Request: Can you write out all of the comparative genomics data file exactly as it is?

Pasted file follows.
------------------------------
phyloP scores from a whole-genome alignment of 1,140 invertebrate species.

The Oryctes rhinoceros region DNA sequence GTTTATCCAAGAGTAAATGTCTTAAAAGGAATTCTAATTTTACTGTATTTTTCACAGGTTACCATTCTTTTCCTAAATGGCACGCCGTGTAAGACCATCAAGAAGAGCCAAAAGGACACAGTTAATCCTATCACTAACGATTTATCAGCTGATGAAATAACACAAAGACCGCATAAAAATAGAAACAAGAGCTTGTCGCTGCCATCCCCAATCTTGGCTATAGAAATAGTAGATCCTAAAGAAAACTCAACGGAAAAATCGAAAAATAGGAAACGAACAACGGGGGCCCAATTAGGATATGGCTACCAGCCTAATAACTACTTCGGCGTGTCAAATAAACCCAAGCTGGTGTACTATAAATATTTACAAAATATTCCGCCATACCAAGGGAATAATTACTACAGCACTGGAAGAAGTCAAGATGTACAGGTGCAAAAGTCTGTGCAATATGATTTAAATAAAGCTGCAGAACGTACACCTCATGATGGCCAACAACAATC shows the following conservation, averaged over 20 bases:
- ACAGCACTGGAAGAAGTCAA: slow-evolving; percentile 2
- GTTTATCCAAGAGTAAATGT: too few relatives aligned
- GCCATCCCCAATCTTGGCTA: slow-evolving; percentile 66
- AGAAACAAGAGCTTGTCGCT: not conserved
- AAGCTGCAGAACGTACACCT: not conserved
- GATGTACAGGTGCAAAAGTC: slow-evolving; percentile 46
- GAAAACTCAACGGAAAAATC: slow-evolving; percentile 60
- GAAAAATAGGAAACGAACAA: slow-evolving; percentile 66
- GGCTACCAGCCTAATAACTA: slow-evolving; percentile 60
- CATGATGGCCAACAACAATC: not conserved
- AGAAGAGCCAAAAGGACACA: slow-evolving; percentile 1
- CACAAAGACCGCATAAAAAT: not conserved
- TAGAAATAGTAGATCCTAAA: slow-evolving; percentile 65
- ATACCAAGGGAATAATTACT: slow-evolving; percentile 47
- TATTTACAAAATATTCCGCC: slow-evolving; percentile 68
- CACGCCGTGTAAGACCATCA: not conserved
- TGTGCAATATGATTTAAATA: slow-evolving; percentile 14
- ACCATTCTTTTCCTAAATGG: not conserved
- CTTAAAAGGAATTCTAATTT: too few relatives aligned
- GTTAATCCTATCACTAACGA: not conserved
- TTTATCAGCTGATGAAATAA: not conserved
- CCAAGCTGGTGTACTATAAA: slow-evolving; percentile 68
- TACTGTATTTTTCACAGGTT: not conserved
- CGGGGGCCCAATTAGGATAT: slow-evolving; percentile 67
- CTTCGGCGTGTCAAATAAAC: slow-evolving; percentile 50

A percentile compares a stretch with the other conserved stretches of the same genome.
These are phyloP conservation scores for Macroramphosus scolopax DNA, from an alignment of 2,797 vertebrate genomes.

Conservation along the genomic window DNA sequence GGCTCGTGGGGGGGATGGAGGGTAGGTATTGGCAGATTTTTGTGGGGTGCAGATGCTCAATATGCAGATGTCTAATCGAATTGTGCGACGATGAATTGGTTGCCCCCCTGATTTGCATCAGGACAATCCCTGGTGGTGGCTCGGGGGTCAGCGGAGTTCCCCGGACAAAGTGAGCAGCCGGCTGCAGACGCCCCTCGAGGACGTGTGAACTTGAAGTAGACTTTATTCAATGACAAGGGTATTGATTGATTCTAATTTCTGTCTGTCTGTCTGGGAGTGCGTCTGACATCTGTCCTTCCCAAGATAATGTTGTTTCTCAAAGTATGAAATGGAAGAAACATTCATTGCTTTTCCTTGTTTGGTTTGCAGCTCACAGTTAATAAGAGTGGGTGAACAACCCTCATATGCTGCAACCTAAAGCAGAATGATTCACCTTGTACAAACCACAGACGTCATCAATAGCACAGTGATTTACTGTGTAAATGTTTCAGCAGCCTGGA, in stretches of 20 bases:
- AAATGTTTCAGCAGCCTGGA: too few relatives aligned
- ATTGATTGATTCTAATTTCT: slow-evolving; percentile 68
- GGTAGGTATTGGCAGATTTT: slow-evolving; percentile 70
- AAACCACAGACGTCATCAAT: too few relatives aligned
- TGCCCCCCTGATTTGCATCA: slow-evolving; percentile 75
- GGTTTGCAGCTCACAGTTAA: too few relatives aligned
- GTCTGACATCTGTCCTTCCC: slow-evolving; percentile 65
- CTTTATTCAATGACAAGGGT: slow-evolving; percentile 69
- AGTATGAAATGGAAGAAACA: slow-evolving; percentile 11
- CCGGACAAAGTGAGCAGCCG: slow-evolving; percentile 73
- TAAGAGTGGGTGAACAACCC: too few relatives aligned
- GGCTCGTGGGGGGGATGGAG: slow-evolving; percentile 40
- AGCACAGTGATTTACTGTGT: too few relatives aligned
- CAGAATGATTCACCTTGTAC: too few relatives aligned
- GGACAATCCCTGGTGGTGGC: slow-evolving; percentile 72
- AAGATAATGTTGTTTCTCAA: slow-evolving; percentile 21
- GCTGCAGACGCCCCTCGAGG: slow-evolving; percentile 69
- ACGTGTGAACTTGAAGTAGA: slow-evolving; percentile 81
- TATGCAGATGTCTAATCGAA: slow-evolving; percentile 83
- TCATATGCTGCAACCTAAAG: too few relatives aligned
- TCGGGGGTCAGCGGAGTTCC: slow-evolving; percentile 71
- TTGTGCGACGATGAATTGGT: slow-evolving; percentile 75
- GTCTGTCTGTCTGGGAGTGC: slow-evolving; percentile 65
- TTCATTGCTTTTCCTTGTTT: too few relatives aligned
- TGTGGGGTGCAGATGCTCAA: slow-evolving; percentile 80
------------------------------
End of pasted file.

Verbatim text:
phyloP scores from a whole-genome alignment of 1,140 invertebrate species.

The Oryctes rhinoceros region DNA sequence GTTTATCCAAGAGTAAATGTCTTAAAAGGAATTCTAATTTTACTGTATTTTTCACAGGTTACCATTCTTTTCCTAAATGGCACGCCGTGTAAGACCATCAAGAAGAGCCAAAAGGACACAGTTAATCCTATCACTAACGATTTATCAGCTGATGAAATAACACAAAGACCGCATAAAAATAGAAACAAGAGCTTGTCGCTGCCATCCCCAATCTTGGCTATAGAAATAGTAGATCCTAAAGAAAACTCAACGGAAAAATCGAAAAATAGGAAACGAACAACGGGGGCCCAATTAGGATATGGCTACCAGCCTAATAACTACTTCGGCGTGTCAAATAAACCCAAGCTGGTGTACTATAAATATTTACAAAATATTCCGCCATACCAAGGGAATAATTACTACAGCACTGGAAGAAGTCAAGATGTACAGGTGCAAAAGTCTGTGCAATATGATTTAAATAAAGCTGCAGAACGTACACCTCATGATGGCCAACAACAATC shows the following conservation, averaged over 20 bases:
- ACAGCACTGGAAGAAGTCAA: slow-evolving; percentile 2
- GTTTATCCAAGAGTAAATGT: too few relatives aligned
- GCCATCCCCAATCTTGGCTA: slow-evolving; percentile 66
- AGAAACAAGAGCTTGTCGCT: not conserved
- AAGCTGCAGAACGTACACCT: not conserved
- GATGTACAGGTGCAAAAGTC: slow-evolving; percentile 46
- GAAAACTCAACGGAAAAATC: slow-evolving; percentile 60
- GAAAAATAGGAAACGAACAA: slow-evolving; percentile 66
- GGCTACCAGCCTAATAACTA: slow-evolving; percentile 60
- CATGATGGCCAACAACAATC: not conserved
- AGAAGAGCCAAAAGGACACA: slow-evolving; percentile 1
- CACAAAGACCGCATAAAAAT: not conserved
- TAGAAATAGTAGATCCTAAA: slow-evolving; percentile 65
- ATACCAAGGGAATAATTACT: slow-evolving; percentile 47
- TATTTACAAAATATTCCGCC: slow-evolving; percentile 68
- CACGCCGTGTAAGACCATCA: not conserved
- TGTGCAATATGATTTAAATA: slow-evolving; percentile 14
- ACCATTCTTTTCCTAAATGG: not conserved
- CTTAAAAGGAATTCTAATTT: too few relatives aligned
- GTTAATCCTATCACTAACGA: not conserved
- TTTATCAGCTGATGAAATAA: not conserved
- CCAAGCTGGTGTACTATAAA: slow-evolving; percentile 68
- TACTGTATTTTTCACAGGTT: not conserved
- CGGGGGCCCAATTAGGATAT: slow-evolving; percentile 67
- CTTCGGCGTGTCAAATAAAC: slow-evolving; percentile 50

A percentile compares a stretch with the other conserved stretches of the same genome.
These are phyloP conservation scores for Macroramphosus scolopax DNA, from an alignment of 2,797 vertebrate genomes.

Conservation along the genomic window DNA sequence GGCTCGTGGGGGGGATGGAGGGTAGGTATTGGCAGATTTTTGTGGGGTGCAGATGCTCAATATGCAGATGTCTAATCGAATTGTGCGACGATGAATTGGTTGCCCCCCTGATTTGCATCAGGACAATCCCTGGTGGTGGCTCGGGGGTCAGCGGAGTTCCCCGGACAAAGTGAGCAGCCGGCTGCAGACGCCCCTCGAGGACGTGTGAACTTGAAGTAGACTTTATTCAATGACAAGGGTATTGATTGATTCTAATTTCTGTCTGTCTGTCTGGGAGTGCGTCTGACATCTGTCCTTCCCAAGATAATGTTGTTTCTCAAAGTATGAAATGGAAGAAACATTCATTGCTTTTCCTTGTTTGGTTTGCAGCTCACAGTTAATAAGAGTGGGTGAACAACCCTCATATGCTGCAACCTAAAGCAGAATGATTCACCTTGTACAAACCACAGACGTCATCAATAGCACAGTGATTTACTGTGTAAATGTTTCAGCAGCCTGGA, in stretches of 20 bases:
- AAATGTTTCAGCAGCCTGGA: too few relatives aligned
- ATTGATTGATTCTAATTTCT: slow-evolving; percentile 68
- GGTAGGTATTGGCAGATTTT: slow-evolving; percentile 70
- AAACCACAGACGTCATCAAT: too few relatives aligned
- TGCCCCCCTGATTTGCATCA: slow-evolving; percentile 75
- GGTTTGCAGCTCACAGTTAA: too few relatives aligned
- GTCTGACATCTGTCCTTCCC: slow-evolving; percentile 65
- CTTTATTCAATGACAAGGGT: slow-evolving; percentile 69
- AGTATGAAATGGAAGAAACA: slow-evolving; percentile 11
- CCGGACAAAGTGAGCAGCCG: slow-evolving; percentile 73
- TAAGAGTGGGTGAACAACCC: too few relatives aligned
- GGCTCGTGGGGGGGATGGAG: slow-evolving; percentile 40
- AGCACAGTGATTTACTGTGT: too few relatives aligned
- CAGAATGATTCACCTTGTAC: too few relatives aligned
- GGACAATCCCTGGTGGTGGC: slow-evolving; percentile 72
- AAGATAATGTTGTTTCTCAA: slow-evolving; percentile 21
- GCTGCAGACGCCCCTCGAGG: slow-evolving; percentile 69
- ACGTGTGAACTTGAAGTAGA: slow-evolving; percentile 81
- TATGCAGATGTCTAATCGAA: slow-evolving; percentile 83
- TCATATGCTGCAACCTAAAG: too few relatives aligned
- TCGGGGGTCAGCGGAGTTCC: slow-evolving; percentile 71
- TTGTGCGACGATGAATTGGT: slow-evolving; percentile 75
- GTCTGTCTGTCTGGGAGTGC: slow-evolving; percentile 65
- TTCATTGCTTTTCCTTGTTT: too few relatives aligned
- TGTGGGGTGCAGATGCTCAA: slow-evolving; percentile 80